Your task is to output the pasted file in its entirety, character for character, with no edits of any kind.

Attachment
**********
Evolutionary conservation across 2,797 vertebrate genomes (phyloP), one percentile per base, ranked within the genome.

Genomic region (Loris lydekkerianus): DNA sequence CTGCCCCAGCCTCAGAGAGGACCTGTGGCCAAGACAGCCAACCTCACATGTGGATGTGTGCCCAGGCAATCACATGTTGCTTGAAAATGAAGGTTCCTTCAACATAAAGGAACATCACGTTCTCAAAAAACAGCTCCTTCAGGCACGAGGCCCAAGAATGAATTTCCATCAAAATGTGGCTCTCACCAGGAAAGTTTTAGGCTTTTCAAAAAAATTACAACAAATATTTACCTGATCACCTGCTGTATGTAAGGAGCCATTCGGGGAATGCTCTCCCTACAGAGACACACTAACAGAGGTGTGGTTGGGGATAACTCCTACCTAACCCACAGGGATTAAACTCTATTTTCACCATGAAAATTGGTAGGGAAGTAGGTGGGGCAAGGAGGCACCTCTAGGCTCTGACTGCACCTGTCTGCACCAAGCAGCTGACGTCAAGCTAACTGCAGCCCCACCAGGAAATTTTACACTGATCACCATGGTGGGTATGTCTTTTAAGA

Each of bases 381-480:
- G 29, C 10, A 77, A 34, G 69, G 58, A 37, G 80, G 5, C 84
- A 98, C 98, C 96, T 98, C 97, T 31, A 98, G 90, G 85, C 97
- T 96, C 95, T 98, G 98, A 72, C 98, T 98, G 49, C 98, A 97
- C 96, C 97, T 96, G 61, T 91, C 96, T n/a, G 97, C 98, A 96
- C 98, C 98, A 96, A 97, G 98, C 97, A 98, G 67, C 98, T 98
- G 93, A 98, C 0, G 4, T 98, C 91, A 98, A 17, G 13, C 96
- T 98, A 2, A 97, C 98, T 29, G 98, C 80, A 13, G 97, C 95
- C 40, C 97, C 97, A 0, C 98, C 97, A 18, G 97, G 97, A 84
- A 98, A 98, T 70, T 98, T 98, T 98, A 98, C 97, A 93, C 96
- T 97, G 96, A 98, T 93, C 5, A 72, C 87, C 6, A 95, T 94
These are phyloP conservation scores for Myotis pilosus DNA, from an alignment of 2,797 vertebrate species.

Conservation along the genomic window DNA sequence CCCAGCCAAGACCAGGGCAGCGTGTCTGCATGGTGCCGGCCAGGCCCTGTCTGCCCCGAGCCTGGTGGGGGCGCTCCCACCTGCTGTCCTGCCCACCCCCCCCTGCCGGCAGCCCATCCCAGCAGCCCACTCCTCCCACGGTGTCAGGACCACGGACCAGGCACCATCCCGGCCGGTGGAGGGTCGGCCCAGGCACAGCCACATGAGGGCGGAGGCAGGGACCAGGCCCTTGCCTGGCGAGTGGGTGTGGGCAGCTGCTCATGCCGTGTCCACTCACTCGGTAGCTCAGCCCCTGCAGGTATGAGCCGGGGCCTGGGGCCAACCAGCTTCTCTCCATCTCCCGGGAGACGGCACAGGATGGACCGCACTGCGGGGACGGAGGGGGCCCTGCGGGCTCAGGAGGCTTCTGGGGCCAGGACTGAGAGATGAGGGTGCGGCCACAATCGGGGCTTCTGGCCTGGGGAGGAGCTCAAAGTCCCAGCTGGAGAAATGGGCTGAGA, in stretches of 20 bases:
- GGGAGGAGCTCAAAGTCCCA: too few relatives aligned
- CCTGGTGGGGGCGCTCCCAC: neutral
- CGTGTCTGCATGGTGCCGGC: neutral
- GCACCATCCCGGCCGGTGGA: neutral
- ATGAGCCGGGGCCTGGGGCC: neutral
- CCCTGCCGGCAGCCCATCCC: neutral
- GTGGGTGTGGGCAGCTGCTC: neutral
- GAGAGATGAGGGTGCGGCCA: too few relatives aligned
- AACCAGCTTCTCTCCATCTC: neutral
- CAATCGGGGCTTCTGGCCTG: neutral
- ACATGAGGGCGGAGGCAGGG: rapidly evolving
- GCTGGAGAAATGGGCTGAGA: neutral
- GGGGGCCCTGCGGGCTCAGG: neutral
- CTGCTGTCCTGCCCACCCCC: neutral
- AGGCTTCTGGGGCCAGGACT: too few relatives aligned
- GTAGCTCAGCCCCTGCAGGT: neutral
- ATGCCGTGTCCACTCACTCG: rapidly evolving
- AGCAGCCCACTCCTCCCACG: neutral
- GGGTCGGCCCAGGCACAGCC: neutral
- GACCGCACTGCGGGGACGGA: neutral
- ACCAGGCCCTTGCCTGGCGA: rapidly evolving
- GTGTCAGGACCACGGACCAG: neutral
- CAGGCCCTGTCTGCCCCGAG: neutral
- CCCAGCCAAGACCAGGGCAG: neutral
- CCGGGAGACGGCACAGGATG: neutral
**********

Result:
Evolutionary conservation across 2,797 vertebrate genomes (phyloP), one percentile per base, ranked within the genome.

Genomic region (Loris lydekkerianus): DNA sequence CTGCCCCAGCCTCAGAGAGGACCTGTGGCCAAGACAGCCAACCTCACATGTGGATGTGTGCCCAGGCAATCACATGTTGCTTGAAAATGAAGGTTCCTTCAACATAAAGGAACATCACGTTCTCAAAAAACAGCTCCTTCAGGCACGAGGCCCAAGAATGAATTTCCATCAAAATGTGGCTCTCACCAGGAAAGTTTTAGGCTTTTCAAAAAAATTACAACAAATATTTACCTGATCACCTGCTGTATGTAAGGAGCCATTCGGGGAATGCTCTCCCTACAGAGACACACTAACAGAGGTGTGGTTGGGGATAACTCCTACCTAACCCACAGGGATTAAACTCTATTTTCACCATGAAAATTGGTAGGGAAGTAGGTGGGGCAAGGAGGCACCTCTAGGCTCTGACTGCACCTGTCTGCACCAAGCAGCTGACGTCAAGCTAACTGCAGCCCCACCAGGAAATTTTACACTGATCACCATGGTGGGTATGTCTTTTAAGA

Each of bases 381-480:
- G 29, C 10, A 77, A 34, G 69, G 58, A 37, G 80, G 5, C 84
- A 98, C 98, C 96, T 98, C 97, T 31, A 98, G 90, G 85, C 97
- T 96, C 95, T 98, G 98, A 72, C 98, T 98, G 49, C 98, A 97
- C 96, C 97, T 96, G 61, T 91, C 96, T n/a, G 97, C 98, A 96
- C 98, C 98, A 96, A 97, G 98, C 97, A 98, G 67, C 98, T 98
- G 93, A 98, C 0, G 4, T 98, C 91, A 98, A 17, G 13, C 96
- T 98, A 2, A 97, C 98, T 29, G 98, C 80, A 13, G 97, C 95
- C 40, C 97, C 97, A 0, C 98, C 97, A 18, G 97, G 97, A 84
- A 98, A 98, T 70, T 98, T 98, T 98, A 98, C 97, A 93, C 96
- T 97, G 96, A 98, T 93, C 5, A 72, C 87, C 6, A 95, T 94
These are phyloP conservation scores for Myotis pilosus DNA, from an alignment of 2,797 vertebrate species.

Conservation along the genomic window DNA sequence CCCAGCCAAGACCAGGGCAGCGTGTCTGCATGGTGCCGGCCAGGCCCTGTCTGCCCCGAGCCTGGTGGGGGCGCTCCCACCTGCTGTCCTGCCCACCCCCCCCTGCCGGCAGCCCATCCCAGCAGCCCACTCCTCCCACGGTGTCAGGACCACGGACCAGGCACCATCCCGGCCGGTGGAGGGTCGGCCCAGGCACAGCCACATGAGGGCGGAGGCAGGGACCAGGCCCTTGCCTGGCGAGTGGGTGTGGGCAGCTGCTCATGCCGTGTCCACTCACTCGGTAGCTCAGCCCCTGCAGGTATGAGCCGGGGCCTGGGGCCAACCAGCTTCTCTCCATCTCCCGGGAGACGGCACAGGATGGACCGCACTGCGGGGACGGAGGGGGCCCTGCGGGCTCAGGAGGCTTCTGGGGCCAGGACTGAGAGATGAGGGTGCGGCCACAATCGGGGCTTCTGGCCTGGGGAGGAGCTCAAAGTCCCAGCTGGAGAAATGGGCTGAGA, in stretches of 20 bases:
- GGGAGGAGCTCAAAGTCCCA: too few relatives aligned
- CCTGGTGGGGGCGCTCCCAC: neutral
- CGTGTCTGCATGGTGCCGGC: neutral
- GCACCATCCCGGCCGGTGGA: neutral
- ATGAGCCGGGGCCTGGGGCC: neutral
- CCCTGCCGGCAGCCCATCCC: neutral
- GTGGGTGTGGGCAGCTGCTC: neutral
- GAGAGATGAGGGTGCGGCCA: too few relatives aligned
- AACCAGCTTCTCTCCATCTC: neutral
- CAATCGGGGCTTCTGGCCTG: neutral
- ACATGAGGGCGGAGGCAGGG: rapidly evolving
- GCTGGAGAAATGGGCTGAGA: neutral
- GGGGGCCCTGCGGGCTCAGG: neutral
- CTGCTGTCCTGCCCACCCCC: neutral
- AGGCTTCTGGGGCCAGGACT: too few relatives aligned
- GTAGCTCAGCCCCTGCAGGT: neutral
- ATGCCGTGTCCACTCACTCG: rapidly evolving
- AGCAGCCCACTCCTCCCACG: neutral
- GGGTCGGCCCAGGCACAGCC: neutral
- GACCGCACTGCGGGGACGGA: neutral
- ACCAGGCCCTTGCCTGGCGA: rapidly evolving
- GTGTCAGGACCACGGACCAG: neutral
- CAGGCCCTGTCTGCCCCGAG: neutral
- CCCAGCCAAGACCAGGGCAG: neutral
- CCGGGAGACGGCACAGGATG: neutral